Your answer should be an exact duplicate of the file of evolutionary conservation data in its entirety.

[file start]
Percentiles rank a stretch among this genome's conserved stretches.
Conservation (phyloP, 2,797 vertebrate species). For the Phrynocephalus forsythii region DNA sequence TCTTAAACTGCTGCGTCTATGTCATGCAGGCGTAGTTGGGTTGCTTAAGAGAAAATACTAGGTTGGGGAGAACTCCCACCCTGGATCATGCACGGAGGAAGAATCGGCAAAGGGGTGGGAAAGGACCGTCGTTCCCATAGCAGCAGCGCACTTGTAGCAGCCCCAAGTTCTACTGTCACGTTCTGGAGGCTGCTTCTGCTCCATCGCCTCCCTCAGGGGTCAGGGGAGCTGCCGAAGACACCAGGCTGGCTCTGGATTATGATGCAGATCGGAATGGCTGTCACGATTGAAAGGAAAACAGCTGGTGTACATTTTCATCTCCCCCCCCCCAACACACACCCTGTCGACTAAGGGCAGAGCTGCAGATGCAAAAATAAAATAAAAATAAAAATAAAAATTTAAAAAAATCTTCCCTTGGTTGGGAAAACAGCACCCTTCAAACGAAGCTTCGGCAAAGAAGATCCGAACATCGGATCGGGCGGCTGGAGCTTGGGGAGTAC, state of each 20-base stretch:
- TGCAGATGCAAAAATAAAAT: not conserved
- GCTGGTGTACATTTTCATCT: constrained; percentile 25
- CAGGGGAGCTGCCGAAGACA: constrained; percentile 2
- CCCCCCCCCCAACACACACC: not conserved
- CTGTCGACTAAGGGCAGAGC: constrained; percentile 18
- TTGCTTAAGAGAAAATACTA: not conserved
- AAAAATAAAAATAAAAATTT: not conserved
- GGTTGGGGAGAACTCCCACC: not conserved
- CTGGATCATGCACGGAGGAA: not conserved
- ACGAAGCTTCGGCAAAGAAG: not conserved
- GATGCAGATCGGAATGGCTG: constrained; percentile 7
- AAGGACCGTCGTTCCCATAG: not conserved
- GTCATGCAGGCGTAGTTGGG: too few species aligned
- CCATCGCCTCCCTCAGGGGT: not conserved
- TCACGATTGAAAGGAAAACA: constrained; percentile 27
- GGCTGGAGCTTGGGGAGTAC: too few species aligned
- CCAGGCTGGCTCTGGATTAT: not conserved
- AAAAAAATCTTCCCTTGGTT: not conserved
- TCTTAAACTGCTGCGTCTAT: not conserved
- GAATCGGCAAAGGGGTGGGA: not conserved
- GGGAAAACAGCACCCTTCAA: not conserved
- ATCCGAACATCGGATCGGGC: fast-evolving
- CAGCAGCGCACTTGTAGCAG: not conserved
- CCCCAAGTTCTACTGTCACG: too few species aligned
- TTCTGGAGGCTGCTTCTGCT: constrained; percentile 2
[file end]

Percentiles rank a stretch among this genome's conserved stretches.
Conservation (phyloP, 2,797 vertebrate species). For the Phrynocephalus forsythii region DNA sequence TCTTAAACTGCTGCGTCTATGTCATGCAGGCGTAGTTGGGTTGCTTAAGAGAAAATACTAGGTTGGGGAGAACTCCCACCCTGGATCATGCACGGAGGAAGAATCGGCAAAGGGGTGGGAAAGGACCGTCGTTCCCATAGCAGCAGCGCACTTGTAGCAGCCCCAAGTTCTACTGTCACGTTCTGGAGGCTGCTTCTGCTCCATCGCCTCCCTCAGGGGTCAGGGGAGCTGCCGAAGACACCAGGCTGGCTCTGGATTATGATGCAGATCGGAATGGCTGTCACGATTGAAAGGAAAACAGCTGGTGTACATTTTCATCTCCCCCCCCCCAACACACACCCTGTCGACTAAGGGCAGAGCTGCAGATGCAAAAATAAAATAAAAATAAAAATAAAAATTTAAAAAAATCTTCCCTTGGTTGGGAAAACAGCACCCTTCAAACGAAGCTTCGGCAAAGAAGATCCGAACATCGGATCGGGCGGCTGGAGCTTGGGGAGTAC, state of each 20-base stretch:
- TGCAGATGCAAAAATAAAAT: not conserved
- GCTGGTGTACATTTTCATCT: constrained; percentile 25
- CAGGGGAGCTGCCGAAGACA: constrained; percentile 2
- CCCCCCCCCCAACACACACC: not conserved
- CTGTCGACTAAGGGCAGAGC: constrained; percentile 18
- TTGCTTAAGAGAAAATACTA: not conserved
- AAAAATAAAAATAAAAATTT: not conserved
- GGTTGGGGAGAACTCCCACC: not conserved
- CTGGATCATGCACGGAGGAA: not conserved
- ACGAAGCTTCGGCAAAGAAG: not conserved
- GATGCAGATCGGAATGGCTG: constrained; percentile 7
- AAGGACCGTCGTTCCCATAG: not conserved
- GTCATGCAGGCGTAGTTGGG: too few species aligned
- CCATCGCCTCCCTCAGGGGT: not conserved
- TCACGATTGAAAGGAAAACA: constrained; percentile 27
- GGCTGGAGCTTGGGGAGTAC: too few species aligned
- CCAGGCTGGCTCTGGATTAT: not conserved
- AAAAAAATCTTCCCTTGGTT: not conserved
- TCTTAAACTGCTGCGTCTAT: not conserved
- GAATCGGCAAAGGGGTGGGA: not conserved
- GGGAAAACAGCACCCTTCAA: not conserved
- ATCCGAACATCGGATCGGGC: fast-evolving
- CAGCAGCGCACTTGTAGCAG: not conserved
- CCCCAAGTTCTACTGTCACG: too few species aligned
- TTCTGGAGGCTGCTTCTGCT: constrained; percentile 2